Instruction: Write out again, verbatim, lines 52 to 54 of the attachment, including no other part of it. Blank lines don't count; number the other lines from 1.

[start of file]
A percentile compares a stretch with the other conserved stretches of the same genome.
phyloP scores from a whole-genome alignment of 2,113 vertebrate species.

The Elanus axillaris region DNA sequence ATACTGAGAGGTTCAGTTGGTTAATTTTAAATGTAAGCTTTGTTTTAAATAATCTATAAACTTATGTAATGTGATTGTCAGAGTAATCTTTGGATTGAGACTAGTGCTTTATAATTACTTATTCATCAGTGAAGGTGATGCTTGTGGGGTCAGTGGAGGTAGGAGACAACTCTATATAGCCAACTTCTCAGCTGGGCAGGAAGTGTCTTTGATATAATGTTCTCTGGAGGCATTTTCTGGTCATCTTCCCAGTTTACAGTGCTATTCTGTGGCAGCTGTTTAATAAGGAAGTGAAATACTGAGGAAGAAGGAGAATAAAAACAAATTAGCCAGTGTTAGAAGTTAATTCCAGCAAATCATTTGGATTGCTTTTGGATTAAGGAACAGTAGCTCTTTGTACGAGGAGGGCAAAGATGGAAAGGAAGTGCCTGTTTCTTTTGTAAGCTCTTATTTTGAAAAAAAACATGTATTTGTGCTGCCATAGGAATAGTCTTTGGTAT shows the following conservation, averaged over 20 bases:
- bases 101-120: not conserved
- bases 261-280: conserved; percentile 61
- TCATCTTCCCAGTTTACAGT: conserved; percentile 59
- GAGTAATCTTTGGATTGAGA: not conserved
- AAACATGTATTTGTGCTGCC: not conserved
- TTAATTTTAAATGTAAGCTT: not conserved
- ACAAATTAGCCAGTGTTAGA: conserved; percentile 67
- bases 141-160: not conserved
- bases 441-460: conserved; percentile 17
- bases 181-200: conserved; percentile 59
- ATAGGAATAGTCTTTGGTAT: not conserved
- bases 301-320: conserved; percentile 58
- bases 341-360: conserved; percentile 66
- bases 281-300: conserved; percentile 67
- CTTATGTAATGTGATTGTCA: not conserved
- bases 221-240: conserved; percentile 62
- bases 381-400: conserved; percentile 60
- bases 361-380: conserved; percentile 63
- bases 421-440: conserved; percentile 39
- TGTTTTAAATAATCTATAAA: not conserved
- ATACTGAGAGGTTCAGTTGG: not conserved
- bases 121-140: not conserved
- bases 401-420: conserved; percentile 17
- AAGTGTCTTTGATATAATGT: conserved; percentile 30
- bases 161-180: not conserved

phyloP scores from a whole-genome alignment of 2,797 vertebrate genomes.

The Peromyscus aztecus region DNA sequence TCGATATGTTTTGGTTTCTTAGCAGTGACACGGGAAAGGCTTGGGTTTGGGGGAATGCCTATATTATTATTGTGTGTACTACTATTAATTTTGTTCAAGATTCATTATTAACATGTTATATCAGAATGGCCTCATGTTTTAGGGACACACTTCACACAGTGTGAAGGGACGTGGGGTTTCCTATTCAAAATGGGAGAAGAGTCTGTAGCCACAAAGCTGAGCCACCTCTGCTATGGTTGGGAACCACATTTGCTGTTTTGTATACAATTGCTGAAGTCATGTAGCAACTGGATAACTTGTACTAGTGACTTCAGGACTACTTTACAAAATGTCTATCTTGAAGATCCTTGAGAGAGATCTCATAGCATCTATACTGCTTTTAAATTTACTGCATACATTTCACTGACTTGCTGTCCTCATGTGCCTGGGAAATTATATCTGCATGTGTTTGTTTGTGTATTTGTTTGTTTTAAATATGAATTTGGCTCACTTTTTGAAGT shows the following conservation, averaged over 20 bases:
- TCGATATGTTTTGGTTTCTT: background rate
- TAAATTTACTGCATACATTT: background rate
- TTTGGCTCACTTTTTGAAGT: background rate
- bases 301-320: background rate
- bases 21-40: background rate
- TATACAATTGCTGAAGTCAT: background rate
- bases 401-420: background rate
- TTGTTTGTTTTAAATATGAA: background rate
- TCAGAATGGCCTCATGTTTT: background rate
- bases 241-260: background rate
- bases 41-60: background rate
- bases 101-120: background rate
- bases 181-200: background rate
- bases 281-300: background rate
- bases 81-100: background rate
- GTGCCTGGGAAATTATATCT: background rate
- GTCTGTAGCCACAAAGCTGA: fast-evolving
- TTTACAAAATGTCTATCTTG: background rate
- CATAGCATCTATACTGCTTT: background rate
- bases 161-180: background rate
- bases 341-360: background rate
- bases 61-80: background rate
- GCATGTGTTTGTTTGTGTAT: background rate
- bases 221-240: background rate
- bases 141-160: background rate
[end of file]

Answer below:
- bases 61-80: background rate
- GCATGTGTTTGTTTGTGTAT: background rate
- bases 221-240: background rate